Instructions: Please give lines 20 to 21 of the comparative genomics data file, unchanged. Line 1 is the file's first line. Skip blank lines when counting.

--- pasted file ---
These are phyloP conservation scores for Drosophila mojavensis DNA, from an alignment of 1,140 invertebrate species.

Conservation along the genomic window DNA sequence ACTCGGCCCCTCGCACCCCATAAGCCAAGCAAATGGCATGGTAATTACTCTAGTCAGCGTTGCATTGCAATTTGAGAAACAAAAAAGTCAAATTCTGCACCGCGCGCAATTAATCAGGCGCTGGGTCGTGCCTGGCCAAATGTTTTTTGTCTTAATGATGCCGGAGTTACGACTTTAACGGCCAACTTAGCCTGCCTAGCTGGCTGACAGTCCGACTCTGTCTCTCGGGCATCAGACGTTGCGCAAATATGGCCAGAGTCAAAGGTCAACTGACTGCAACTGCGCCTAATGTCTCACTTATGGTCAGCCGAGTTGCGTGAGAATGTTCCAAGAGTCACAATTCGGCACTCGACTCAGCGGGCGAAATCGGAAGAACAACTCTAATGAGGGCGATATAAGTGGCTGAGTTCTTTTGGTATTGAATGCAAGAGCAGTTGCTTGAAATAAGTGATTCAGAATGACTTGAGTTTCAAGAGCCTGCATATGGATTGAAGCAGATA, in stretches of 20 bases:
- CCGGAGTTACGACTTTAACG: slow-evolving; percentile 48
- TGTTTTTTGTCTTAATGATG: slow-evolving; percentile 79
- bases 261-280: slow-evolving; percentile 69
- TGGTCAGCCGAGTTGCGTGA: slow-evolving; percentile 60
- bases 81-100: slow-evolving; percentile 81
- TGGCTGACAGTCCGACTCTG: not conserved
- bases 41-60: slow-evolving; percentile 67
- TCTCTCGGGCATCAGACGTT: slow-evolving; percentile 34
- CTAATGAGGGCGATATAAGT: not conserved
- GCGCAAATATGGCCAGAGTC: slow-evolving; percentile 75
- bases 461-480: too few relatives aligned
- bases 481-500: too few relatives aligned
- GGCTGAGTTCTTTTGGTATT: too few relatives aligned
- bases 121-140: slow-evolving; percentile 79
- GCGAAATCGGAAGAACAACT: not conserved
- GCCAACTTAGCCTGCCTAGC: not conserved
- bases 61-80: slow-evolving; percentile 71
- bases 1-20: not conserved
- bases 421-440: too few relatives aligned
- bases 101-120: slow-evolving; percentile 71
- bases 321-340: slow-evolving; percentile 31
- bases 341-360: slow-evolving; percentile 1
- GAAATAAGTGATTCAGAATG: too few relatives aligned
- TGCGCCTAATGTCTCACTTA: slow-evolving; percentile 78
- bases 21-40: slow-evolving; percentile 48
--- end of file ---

- bases 1-20: not conserved
- bases 421-440: too few relatives aligned